Most pickle recipes these days won't include alum; it was used to crisp up less-than-perfect vegetables. In my household, growing up, alum served an entirely different purpose: Momma put it in our homemade play dough to make sure we wouldn't eat it. Generally speaking, I'd say "skip the alum, if you like;" however, I think of kelp as not-exactly-crisp, so if you have access to alum, I'd use it. The folks at Methow Valley Herbs suggest that you can use grape leaves instead, which sounds like a worthy substitute.

Saturday, August 16, 2008

Alaska "Sourdough" Cookin', by Herb Walker; Alaskan Roast Beaver

You have to love a book that was meant to be mailed, on its own, without an envelope. Alaska "Sourdough" Cookin' by Herb Walker, was meant to be bought by tourists, and mailed home from the 49th state. It's another 1970s book -- 1976, bicentennial, to be precise -- but hopefully different enough in style and content from last week's book that no one will mind.

"Sourdough" in the title doesn't refer so much to the leavening and flavoring (though there is a section on all things sourdough-y) as it does to old-timers -- the prospectors, the miners, the transplants to Alaska who took root and thrived, in spite of the isolation. A lot of the recipes here are simply-seasoned -- an onion or two, or perhaps a clove of garlic -- and rely on extremely local ingredients. Not hard to see why; there was only one regular highway into the state in 1976, and one "marine highway," so supplies had to be local, or brought in by boat or plane. Far easier to use what was near, or could be grown and kept in the Alaskan extreme seasons.
Alaskan Roast Beaver

Get all the fat you can off of the beaver carcass. The fat is what gives a beaver the strong, wild taste. To remove strong taste put 1 tsp. baking soda in a quart of water and parboil beaver for about 20 minutes. Take beaver out of the pot and dry off well and rinse in clear, cold water. Season with salt and pepper. Slice 3 or 4 small onions and place around beaver and roast in a 350°F oven until it is done and tender.

I've had my fair share of exotic game in my life, but never had beaver. I don't know the proper final temperature for roast beaver, nor does this recipe give us any clue how long it will take to get it "done and tender." So, to the internet! Turns out that most young beavers take about 2 hours to roast. Good to know. Also good to know: it tastes like roast goose, supposedly.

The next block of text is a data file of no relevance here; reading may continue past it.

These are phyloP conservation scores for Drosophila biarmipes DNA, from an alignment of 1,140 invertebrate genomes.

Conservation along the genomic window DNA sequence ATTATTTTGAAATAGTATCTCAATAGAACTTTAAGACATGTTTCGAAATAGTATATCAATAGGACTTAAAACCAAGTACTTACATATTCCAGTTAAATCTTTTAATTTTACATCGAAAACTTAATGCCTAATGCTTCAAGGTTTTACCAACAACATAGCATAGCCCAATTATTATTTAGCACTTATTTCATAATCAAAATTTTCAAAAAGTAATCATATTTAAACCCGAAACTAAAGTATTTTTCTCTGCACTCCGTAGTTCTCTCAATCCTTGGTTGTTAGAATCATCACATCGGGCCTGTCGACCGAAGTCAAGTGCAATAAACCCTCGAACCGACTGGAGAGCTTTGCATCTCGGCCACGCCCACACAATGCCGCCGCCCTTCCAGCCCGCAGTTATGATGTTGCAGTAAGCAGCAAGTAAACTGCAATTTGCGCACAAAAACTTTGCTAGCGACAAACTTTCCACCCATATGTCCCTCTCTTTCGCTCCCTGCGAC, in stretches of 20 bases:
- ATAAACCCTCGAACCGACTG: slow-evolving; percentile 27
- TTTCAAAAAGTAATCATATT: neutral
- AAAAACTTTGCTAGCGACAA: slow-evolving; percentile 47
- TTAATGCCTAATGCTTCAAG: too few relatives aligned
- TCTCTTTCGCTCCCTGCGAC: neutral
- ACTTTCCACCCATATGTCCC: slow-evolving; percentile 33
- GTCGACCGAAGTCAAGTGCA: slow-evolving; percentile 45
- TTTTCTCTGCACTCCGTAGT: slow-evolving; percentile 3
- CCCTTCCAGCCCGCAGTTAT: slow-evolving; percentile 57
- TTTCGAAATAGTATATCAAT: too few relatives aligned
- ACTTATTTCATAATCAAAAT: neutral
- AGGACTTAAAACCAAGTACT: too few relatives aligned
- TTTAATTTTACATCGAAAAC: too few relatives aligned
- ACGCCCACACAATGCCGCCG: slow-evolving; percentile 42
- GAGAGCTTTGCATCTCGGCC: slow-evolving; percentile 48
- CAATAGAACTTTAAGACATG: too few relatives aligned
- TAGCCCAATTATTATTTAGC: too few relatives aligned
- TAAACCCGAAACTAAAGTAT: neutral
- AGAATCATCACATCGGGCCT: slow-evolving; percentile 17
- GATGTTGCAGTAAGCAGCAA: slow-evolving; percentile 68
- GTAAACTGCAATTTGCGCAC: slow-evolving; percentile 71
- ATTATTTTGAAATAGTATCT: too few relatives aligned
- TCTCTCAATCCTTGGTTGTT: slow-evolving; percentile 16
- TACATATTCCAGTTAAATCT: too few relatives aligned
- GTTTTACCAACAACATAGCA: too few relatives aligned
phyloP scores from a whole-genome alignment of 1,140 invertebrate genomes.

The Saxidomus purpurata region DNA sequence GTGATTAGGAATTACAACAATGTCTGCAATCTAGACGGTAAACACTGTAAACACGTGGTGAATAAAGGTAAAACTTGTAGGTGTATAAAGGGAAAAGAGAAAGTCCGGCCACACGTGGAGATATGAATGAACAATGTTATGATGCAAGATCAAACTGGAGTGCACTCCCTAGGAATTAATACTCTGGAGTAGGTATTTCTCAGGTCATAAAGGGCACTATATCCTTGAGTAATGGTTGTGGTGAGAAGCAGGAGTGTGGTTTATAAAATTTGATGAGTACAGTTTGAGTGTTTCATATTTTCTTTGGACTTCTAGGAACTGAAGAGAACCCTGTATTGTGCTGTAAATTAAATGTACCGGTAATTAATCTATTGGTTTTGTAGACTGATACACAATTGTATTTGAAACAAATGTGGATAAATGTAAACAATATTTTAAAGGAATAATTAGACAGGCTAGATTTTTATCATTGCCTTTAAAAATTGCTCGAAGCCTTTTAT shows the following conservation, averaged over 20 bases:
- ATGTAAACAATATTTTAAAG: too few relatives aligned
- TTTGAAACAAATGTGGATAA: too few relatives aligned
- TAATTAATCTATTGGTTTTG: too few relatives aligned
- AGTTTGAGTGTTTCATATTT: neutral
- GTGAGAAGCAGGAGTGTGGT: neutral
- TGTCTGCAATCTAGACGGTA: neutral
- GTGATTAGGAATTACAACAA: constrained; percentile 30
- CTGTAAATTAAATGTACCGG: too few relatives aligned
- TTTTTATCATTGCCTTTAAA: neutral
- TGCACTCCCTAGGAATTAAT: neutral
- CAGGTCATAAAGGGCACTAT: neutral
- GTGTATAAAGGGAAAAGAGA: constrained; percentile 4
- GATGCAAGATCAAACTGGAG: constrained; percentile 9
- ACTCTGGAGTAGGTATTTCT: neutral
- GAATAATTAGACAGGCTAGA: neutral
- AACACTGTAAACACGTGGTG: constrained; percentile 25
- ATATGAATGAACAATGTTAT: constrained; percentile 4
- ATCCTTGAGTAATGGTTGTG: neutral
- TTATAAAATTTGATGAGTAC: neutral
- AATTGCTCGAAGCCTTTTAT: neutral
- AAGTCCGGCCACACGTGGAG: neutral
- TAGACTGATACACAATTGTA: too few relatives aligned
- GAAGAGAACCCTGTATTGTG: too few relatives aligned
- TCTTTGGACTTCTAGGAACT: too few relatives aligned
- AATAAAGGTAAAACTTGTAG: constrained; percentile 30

For those on the more squeamish side when it comes to exotic meats, know that I will not be blogging the whale or seal recipes. Even I get squeamish when it comes to cooking marine mammals.

Friday, August 15, 2008

Cranberry Soup Peasant Style (Broosnika Soop po Derevensky)

Oh, this little gem from Nothing Beets Borscht is going to be filed away for Thanksgiving dinner, you can bet...
Cranberry Soup Peasant Style
(Broosnika Soop po Derevensky)

This soup is a refreshing, tart -- but not too tart -- hot soup. It needs only 1 tablespoon of sugar, and even that can be omitted, making this one of the few low-calorie Russian dishes.

1 cup raw cranberries
4 cups water
2 medium onions, chopped
2 cups shredded cabbage
2 teaspoons salt
1 tablespoon sugar
Pepper to taste
1/2 cup beet juice and 1 cup canned diced beets, or 1 cup fresh diced beets

Garnish: sour cream (buy an 8-ounce container)

Wash the cranberries, and then put them in a pot with the 4 cups of water. Let the cranberries simmer, uncovered, for about 20 minutes, or until soft. Then take a wooden spoon and mush up the cranberries.

Add the raw, chopped onions and shredded cabbage to the pot. Season with the salt, the sugar, and then pepper to taste. If using fresh beets, add them now. Let simmer, uncovered, for another 20 minutes, or until the beets are just tender enough to be easily pierced by a fork or knife.

The soup can be refrigerated at this point until ready to heat up and serve.

If using canned beets, add them to the pot along with their 1/2 cup of liquid when you are heating the soup up just before serving.

Serve the cranberry soup piping hot with a dollop of sour cream floating in each bowl.

This soup subverts many of my soup-making expectations. First, you don't cook the onion before adding it to the soup. ...wait, really? Yes. You don't. As much as it pains me to say, being the kind of person who automatically adds oil to the pot, and starts the root veg long before any liquid is going in.

Also, that cranberry's got to be a DOMINANT flavor; there's only a cup of 'em, but they get star billing, even though there's more onion and cabbage, and equal amounts of beets.

I wonder how this would be cold. I wonder how this would be with more cranberries. I wonder how this would be if you let it go a little longer at a higher boil and ended up with a partially gelatinous soup...

I will find out, come this Thanksgiving, if not sooner.

Thursday, August 14, 2008

This Is Not A Beef Pancake Pie; Brew Your Own Kvass: Bread Beer

I was going to post Nothing Beets Borscht's recipe for Beef Pancake Pie (blinchaty pirog), but the blessed recipe is 6 pages long. Six. pages. long.